In a hotel conference room in Mandalay, Jung Chang, author of celebrated Chinese saga Wild Swans, told an audience of writers, Buddhist monks, and students about her own story of disorientation and tentative engagement with a peculiar, far-away land.
On a Chinese government-funded university scholarship in 1970s Britain, Chang—newly out of an isolated communist country—would stroll the streets asking passers-by where they were going, and whether they had eaten. This was natural enough: the English she had been taught in China comprised of direct translations of commonplace Chinese phrases. But the bemused pedestrians of London and York didn’t see it that way.
The fourth instalment of the Irrawaddy Literary Festival, which ran 3-5 November in Myanmar’s former royal capital, was enlivened with similar moments. With a platform of “bolstering free speech, improving literacy, and providing a forum for interactions between international and Myanmar authors,” the festival—under the patronage of former opposition leader, and now State Counsellor, Aung San Suu Kyi—has since 2013 been striving to bring Myanmar and the English-speaking world closer together.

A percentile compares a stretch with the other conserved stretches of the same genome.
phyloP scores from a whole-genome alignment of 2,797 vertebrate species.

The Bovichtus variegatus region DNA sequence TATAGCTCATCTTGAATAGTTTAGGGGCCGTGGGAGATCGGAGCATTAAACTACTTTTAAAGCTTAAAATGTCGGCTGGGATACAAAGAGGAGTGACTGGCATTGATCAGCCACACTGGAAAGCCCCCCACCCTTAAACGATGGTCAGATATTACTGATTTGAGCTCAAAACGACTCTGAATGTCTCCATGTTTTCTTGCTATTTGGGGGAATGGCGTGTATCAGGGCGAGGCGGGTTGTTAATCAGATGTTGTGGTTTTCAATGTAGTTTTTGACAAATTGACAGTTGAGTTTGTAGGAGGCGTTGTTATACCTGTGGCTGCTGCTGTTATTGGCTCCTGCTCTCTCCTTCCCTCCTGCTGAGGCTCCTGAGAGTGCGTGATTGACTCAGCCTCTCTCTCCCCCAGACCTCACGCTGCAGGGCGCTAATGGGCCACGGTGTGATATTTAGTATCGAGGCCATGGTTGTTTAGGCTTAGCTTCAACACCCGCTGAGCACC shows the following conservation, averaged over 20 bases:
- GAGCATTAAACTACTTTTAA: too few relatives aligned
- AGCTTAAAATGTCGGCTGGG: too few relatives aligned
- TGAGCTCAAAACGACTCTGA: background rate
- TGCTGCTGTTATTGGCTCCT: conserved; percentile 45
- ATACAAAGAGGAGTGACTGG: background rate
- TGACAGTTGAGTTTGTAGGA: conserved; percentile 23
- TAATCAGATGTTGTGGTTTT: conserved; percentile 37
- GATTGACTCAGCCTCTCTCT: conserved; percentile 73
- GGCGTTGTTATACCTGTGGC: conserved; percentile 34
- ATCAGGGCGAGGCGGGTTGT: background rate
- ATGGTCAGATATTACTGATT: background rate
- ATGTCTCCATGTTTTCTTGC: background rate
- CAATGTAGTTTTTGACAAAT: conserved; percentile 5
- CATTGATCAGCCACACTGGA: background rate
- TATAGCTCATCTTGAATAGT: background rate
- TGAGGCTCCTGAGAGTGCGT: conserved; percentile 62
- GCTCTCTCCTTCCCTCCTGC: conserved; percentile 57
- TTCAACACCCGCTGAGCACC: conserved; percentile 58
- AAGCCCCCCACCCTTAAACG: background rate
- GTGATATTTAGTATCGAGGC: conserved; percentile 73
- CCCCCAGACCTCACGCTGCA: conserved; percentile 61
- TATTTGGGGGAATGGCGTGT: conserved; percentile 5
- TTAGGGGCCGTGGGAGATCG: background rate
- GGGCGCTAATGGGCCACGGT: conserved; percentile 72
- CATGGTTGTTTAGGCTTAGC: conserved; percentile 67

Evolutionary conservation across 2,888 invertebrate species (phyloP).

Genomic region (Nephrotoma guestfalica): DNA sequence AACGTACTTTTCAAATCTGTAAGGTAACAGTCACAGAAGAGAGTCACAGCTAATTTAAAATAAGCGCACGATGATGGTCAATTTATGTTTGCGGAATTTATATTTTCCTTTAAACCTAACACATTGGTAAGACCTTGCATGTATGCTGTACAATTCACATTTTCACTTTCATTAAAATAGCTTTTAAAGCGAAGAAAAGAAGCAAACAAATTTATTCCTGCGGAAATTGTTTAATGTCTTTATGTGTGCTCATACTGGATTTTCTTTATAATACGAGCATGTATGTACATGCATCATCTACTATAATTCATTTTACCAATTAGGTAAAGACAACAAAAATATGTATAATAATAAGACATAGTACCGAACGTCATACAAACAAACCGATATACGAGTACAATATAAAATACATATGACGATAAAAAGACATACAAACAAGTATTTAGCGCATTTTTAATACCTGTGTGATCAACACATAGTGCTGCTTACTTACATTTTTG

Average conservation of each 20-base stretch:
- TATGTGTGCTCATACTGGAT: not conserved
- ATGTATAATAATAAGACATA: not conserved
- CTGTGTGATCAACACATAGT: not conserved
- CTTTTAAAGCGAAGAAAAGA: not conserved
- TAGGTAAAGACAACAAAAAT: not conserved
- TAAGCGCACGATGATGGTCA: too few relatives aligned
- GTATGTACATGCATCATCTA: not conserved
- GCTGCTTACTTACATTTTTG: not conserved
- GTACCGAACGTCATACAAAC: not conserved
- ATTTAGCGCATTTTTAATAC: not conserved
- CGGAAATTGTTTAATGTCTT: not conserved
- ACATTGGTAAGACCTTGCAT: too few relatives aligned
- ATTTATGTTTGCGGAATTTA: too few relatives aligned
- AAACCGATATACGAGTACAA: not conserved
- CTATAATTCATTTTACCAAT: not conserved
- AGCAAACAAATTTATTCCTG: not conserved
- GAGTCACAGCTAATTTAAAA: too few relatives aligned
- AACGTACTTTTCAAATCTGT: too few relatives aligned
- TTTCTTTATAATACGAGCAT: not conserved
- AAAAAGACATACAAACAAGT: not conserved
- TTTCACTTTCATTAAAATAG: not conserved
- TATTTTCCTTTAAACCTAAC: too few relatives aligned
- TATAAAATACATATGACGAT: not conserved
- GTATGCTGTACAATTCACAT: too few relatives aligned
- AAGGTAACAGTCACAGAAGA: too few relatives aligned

This isn’t easy. Like many other aspects of Burmese society since 1962, when a military coup plunged the post-colonial nation into half a century of authoritarian misrule, Myanmar’s modern literary culture has grown up in isolation. Ma Thida, a former political prisoner, surgeon, and board member of PEN International, was one of around 100 Burmese authors that took part in the festival, joined by almost 30 foreign authors. On the sidelines, she told me of the challenges of breaking the spell of isolation.
Prior to the lifting of pre-publication censorship in 2012, there were harsh restrictions on what could be said or written—and on what literature could be brought into the country. During the 1962-88 Socialist era, in particular, consumption of foreign literature was reduced to “Soviet propaganda and Charles Dickens,” Ma Thida said. As a result, Burmese prose and poetry—cut adrift from trends in world literature, and unable to address hard issues directly—has developed idiosyncrasies that make it a tough sell internationally, even if the current dearth of good translation were to be turned around.